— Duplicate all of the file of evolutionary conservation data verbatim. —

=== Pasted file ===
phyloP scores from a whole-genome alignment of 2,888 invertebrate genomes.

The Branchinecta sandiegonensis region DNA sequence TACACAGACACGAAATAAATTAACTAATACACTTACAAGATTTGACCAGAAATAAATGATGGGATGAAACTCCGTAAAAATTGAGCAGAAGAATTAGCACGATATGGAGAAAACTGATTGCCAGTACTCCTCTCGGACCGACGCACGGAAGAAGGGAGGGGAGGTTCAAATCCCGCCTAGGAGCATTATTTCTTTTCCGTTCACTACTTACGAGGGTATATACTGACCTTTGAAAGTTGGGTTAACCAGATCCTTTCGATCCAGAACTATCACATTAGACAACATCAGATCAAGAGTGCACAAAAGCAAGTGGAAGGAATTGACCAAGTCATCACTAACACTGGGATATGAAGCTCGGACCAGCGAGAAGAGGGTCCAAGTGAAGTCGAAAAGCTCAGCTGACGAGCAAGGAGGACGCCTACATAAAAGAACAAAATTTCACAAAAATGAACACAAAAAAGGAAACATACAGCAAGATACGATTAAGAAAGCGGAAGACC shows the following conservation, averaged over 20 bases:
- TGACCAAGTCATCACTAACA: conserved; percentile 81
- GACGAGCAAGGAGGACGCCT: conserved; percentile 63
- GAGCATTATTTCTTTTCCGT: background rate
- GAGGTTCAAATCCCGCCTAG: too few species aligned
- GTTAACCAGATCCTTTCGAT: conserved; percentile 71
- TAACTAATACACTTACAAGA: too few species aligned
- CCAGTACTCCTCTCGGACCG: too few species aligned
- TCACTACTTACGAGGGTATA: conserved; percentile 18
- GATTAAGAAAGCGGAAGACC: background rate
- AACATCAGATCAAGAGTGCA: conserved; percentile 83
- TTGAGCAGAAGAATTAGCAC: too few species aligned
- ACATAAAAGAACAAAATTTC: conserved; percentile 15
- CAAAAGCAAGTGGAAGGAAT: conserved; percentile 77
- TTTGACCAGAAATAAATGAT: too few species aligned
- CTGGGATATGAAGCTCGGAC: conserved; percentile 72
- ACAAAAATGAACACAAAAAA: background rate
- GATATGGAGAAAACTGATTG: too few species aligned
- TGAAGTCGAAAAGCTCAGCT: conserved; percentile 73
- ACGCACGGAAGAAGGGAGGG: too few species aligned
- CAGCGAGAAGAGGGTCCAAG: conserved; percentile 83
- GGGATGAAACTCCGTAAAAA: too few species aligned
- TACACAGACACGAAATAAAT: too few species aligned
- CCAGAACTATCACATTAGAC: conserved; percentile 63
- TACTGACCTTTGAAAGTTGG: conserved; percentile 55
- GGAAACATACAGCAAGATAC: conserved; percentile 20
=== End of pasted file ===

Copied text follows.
phyloP scores from a whole-genome alignment of 2,888 invertebrate genomes.

The Branchinecta sandiegonensis region DNA sequence TACACAGACACGAAATAAATTAACTAATACACTTACAAGATTTGACCAGAAATAAATGATGGGATGAAACTCCGTAAAAATTGAGCAGAAGAATTAGCACGATATGGAGAAAACTGATTGCCAGTACTCCTCTCGGACCGACGCACGGAAGAAGGGAGGGGAGGTTCAAATCCCGCCTAGGAGCATTATTTCTTTTCCGTTCACTACTTACGAGGGTATATACTGACCTTTGAAAGTTGGGTTAACCAGATCCTTTCGATCCAGAACTATCACATTAGACAACATCAGATCAAGAGTGCACAAAAGCAAGTGGAAGGAATTGACCAAGTCATCACTAACACTGGGATATGAAGCTCGGACCAGCGAGAAGAGGGTCCAAGTGAAGTCGAAAAGCTCAGCTGACGAGCAAGGAGGACGCCTACATAAAAGAACAAAATTTCACAAAAATGAACACAAAAAAGGAAACATACAGCAAGATACGATTAAGAAAGCGGAAGACC shows the following conservation, averaged over 20 bases:
- TGACCAAGTCATCACTAACA: conserved; percentile 81
- GACGAGCAAGGAGGACGCCT: conserved; percentile 63
- GAGCATTATTTCTTTTCCGT: background rate
- GAGGTTCAAATCCCGCCTAG: too few species aligned
- GTTAACCAGATCCTTTCGAT: conserved; percentile 71
- TAACTAATACACTTACAAGA: too few species aligned
- CCAGTACTCCTCTCGGACCG: too few species aligned
- TCACTACTTACGAGGGTATA: conserved; percentile 18
- GATTAAGAAAGCGGAAGACC: background rate
- AACATCAGATCAAGAGTGCA: conserved; percentile 83
- TTGAGCAGAAGAATTAGCAC: too few species aligned
- ACATAAAAGAACAAAATTTC: conserved; percentile 15
- CAAAAGCAAGTGGAAGGAAT: conserved; percentile 77
- TTTGACCAGAAATAAATGAT: too few species aligned
- CTGGGATATGAAGCTCGGAC: conserved; percentile 72
- ACAAAAATGAACACAAAAAA: background rate
- GATATGGAGAAAACTGATTG: too few species aligned
- TGAAGTCGAAAAGCTCAGCT: conserved; percentile 73
- ACGCACGGAAGAAGGGAGGG: too few species aligned
- CAGCGAGAAGAGGGTCCAAG: conserved; percentile 83
- GGGATGAAACTCCGTAAAAA: too few species aligned
- TACACAGACACGAAATAAAT: too few species aligned
- CCAGAACTATCACATTAGAC: conserved; percentile 63
- TACTGACCTTTGAAAGTTGG: conserved; percentile 55
- GGAAACATACAGCAAGATAC: conserved; percentile 20